Little did I know that in less than an hours time, Robert and I would be sitting on the side of the road in my Prius after a deer flew into our car. And yes, the deer flew into our car.
Here's what happened:
After speaking at East Hill, Robert had another speaking engagement about 15 miles away. We rushed away from services so that we could have enough time to get across the county. As we rolled out of the parking lot, Robert said, "We're making good time." And we were. We had plenty of time to get to the second congregation of the evening. Well, normally we would have had plenty of time....
The last thing I remember before the loud 'thud' was Robert saying this phrase in preparation for his upcoming sermon: "God is a spirit". Then BAM. It felt like a cinder block hit our car (going 50mph). I didn't see it, but Robert said that he saw the deer (that apparently first hit another car going the opposite direction) flying at our car with its head down and its hind end/tail sticking up in the air. Like I said, the deer flew at our vehicle.
Robert had great control of the vehicle (for which I am thankful). He pulled it off to the side of the road and got out to assess the damage. I was going to get out, but my door wouldn't open. I looked out the window and saw a large chunk of plastic (from my car) sitting beside me, so I assumed it was blocking my exit. False. Robert walked around the vehicle and shook his head, and I knew that ol' Julius (my Prius) had taken quite a blow.
Turns out, the deer did quite a number on Julius. As we were examining and trying to figure out what on earth we were going to do, a couple from our congregation pulled up next to us. Thankfully they had decided to go home instead of grabbing something to eat in town. On their way home, they saw us and first thought we had a flat tire. We only wish we did! They saved the day, really, because they took Robert on to his meeting and then brought me back to the vehicle where I waited with Robert's dad while the wrecker and the police officer came. Needless to say, it was quite an ordeal, and completely unexpected (as most accidents are).
All throughout the night last night and especially today upon further reflection, I have been thinking about Robert's sermon from last night. You see, I love my car. From the moment I bought it (in 2010) I have been completely attached to it. After all, what's not to love about 50mpg? And Julius has been good to me, so you can see where I would be really sad last night as I watched him being put onto the wrecker. And I'll admit: after I climbed out of the back seat last night and laid eyes on him for the first time, my immediate reaction was to cry (though I was in such a state of shock that I really couldn't). But here's the thing: Julius is just a car. While we are without our primary vehicle from now until who knows when, it's just a car. It's an earthly possession.
I could get all bent out of the shape over the process. I could get upset and angry and depressed that a lot of our plans are now either going to be cancelled or at the very least inconvenienced. But what was it that Robert said in his sermon last night? Ah yes, Christians are to be joyful.
Joy isn't fleeting like happiness. Happiness is pretty circumstantial is it not? Robert used the illustrations last night that some people will be happy when there's sunshine and sad when there's rain; they will be happy when something good happens to them but sad when something bad happens. Christians, on the other hand, aren't supposed to be that fickle. Our joy comes from Someone who will never disappoint us and Who has promised us everything. Sure, we may "fall into various trials", but James tells us to "consider it all joy" (James 1:2).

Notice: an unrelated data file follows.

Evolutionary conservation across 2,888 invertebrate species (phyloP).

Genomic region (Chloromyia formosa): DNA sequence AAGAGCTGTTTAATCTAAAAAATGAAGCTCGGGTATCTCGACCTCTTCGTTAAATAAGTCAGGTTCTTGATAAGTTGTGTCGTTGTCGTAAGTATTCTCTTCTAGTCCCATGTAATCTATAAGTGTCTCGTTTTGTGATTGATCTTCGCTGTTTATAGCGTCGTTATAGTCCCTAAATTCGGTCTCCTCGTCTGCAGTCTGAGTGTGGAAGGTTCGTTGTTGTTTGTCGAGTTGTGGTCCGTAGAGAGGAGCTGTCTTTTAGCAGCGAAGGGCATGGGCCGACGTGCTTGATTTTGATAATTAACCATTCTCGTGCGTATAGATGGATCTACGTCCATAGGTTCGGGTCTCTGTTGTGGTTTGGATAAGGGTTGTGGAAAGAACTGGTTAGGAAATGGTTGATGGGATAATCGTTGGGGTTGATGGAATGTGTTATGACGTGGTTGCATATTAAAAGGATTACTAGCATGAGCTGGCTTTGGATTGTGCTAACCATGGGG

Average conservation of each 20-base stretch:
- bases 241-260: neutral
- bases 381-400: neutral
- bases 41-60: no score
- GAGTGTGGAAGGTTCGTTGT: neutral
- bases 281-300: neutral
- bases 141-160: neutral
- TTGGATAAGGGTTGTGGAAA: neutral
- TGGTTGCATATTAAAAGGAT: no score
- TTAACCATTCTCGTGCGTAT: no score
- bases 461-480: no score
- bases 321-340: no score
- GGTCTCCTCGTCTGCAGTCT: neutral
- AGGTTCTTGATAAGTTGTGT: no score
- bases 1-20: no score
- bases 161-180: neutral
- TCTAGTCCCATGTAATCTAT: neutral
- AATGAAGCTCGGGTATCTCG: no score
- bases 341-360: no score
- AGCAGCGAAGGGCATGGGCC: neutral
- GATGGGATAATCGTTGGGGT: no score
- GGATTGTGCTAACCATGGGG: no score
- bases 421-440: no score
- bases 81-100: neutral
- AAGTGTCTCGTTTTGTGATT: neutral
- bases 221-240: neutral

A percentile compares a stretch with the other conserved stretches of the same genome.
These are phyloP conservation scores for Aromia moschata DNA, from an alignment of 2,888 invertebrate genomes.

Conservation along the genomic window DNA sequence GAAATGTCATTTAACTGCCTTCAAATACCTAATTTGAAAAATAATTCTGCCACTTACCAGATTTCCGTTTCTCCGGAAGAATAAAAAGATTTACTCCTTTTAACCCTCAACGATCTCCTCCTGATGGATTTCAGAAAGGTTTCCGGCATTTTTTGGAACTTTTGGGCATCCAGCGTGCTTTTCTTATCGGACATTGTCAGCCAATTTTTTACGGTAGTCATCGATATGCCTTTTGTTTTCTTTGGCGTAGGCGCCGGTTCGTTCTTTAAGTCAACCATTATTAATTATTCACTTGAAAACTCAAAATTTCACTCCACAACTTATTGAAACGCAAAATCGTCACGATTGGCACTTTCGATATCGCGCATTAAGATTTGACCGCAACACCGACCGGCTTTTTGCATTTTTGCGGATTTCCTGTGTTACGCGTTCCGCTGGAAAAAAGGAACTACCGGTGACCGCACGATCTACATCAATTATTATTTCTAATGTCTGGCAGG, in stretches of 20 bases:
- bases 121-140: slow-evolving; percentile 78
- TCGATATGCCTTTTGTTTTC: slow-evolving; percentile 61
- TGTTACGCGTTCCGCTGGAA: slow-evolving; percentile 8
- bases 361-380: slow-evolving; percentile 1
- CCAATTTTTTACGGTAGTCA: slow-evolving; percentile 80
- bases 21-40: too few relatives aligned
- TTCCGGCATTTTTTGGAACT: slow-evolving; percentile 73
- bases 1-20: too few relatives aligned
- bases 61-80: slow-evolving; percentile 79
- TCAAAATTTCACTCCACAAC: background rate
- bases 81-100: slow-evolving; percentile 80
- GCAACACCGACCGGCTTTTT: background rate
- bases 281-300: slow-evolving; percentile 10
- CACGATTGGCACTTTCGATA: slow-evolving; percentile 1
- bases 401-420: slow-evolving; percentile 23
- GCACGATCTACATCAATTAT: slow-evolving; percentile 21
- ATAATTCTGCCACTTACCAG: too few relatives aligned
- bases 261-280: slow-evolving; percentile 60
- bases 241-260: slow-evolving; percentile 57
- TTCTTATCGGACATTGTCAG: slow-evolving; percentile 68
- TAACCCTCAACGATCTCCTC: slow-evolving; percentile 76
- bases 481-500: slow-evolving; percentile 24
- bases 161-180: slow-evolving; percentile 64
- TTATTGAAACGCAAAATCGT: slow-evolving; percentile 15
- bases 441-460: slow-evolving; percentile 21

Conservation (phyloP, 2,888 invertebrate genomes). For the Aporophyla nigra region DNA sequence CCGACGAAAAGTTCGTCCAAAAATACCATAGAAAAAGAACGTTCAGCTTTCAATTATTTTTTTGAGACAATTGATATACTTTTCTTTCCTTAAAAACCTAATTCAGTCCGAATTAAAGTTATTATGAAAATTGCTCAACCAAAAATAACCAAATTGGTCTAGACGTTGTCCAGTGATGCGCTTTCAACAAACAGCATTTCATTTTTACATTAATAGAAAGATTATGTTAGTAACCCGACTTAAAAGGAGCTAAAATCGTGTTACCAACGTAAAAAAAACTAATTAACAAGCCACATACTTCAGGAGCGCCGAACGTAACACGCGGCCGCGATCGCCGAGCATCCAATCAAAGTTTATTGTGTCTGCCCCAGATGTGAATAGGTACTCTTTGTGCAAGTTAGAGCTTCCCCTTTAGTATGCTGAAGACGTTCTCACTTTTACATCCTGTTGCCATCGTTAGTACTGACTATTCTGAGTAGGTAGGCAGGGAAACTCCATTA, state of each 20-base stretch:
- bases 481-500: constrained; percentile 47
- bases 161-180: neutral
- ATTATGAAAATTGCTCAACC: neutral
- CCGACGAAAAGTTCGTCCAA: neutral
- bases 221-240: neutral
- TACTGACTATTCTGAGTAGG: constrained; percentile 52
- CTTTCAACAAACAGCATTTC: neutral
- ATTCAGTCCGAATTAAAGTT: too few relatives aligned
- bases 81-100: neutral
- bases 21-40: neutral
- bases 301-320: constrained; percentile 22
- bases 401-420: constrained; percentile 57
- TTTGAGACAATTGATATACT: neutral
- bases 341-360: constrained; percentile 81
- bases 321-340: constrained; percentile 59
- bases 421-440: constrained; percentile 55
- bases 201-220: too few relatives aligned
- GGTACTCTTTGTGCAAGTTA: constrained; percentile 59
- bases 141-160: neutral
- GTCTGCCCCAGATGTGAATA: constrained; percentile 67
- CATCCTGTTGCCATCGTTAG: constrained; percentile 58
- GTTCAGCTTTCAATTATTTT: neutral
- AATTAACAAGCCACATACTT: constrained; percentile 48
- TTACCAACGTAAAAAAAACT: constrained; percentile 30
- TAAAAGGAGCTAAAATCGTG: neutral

Throughout this process I could get irritable with the insurance adjuster for not calling me back or complain that this had to happen at such an inconvenient time or be moody and depressed, but that's not how I'm supposed to handle situations like this. I'm supposed to consider it all joy, because this process can produce something very valuable: patience (James 1:3).
I love my car and I do hope that it will be ok, but I know that every good and perfect gift comes from God (James 1:17). That car isn't even mine; it's on loan from God. He has given us (me, Robert, you, everyone!) so many physical blessings and sometimes they're taken away. That doesn't mean I'm not still blessed, though, because I still have the gifts of redemption and forgiveness (gifts that will never be taken away from me should I continue to live faithfully). So my car is on a wrecker on some lot awaiting an inspection to see just how much damage was done. So I crushed my iPhone case with my Hulk-like strength as soon as I felt the deer hit our car (yes that really happened). Physical blessings can and will be taken away from us, but during those trials and situations, we have the option to choose to be joyful or choose to respond just like the rest of the world. God has called us to live differently (cf Rom.12:1-2). As a chosen generation and His own special people (1 Pet. 2:9), we must look, act, and respond differently than the world so that the world can see Who made the difference in us.
Don't be so attached to "your" stuff that you let it steal your joy when something bad happens to it. Just remember that it isn't yours and it doesn't really matter anyway.
"And my soul shall be joyful in the LORD; it shall rejoice in His salvation." Psalm 35:9Notice that the Psalmist said his soul was joyful in the Lord, not in physical things. Let your soul be joyful in God, and when something happens to all the stuff you have (and we all have SO much stuff, don't we?) it won't deplete your joy in the slightest.
**On an unrelated note, this article was written by a preacher friend of ours, Chris Clevenger, about my wonderful husband. Please go read it! It definitely brought some joy today.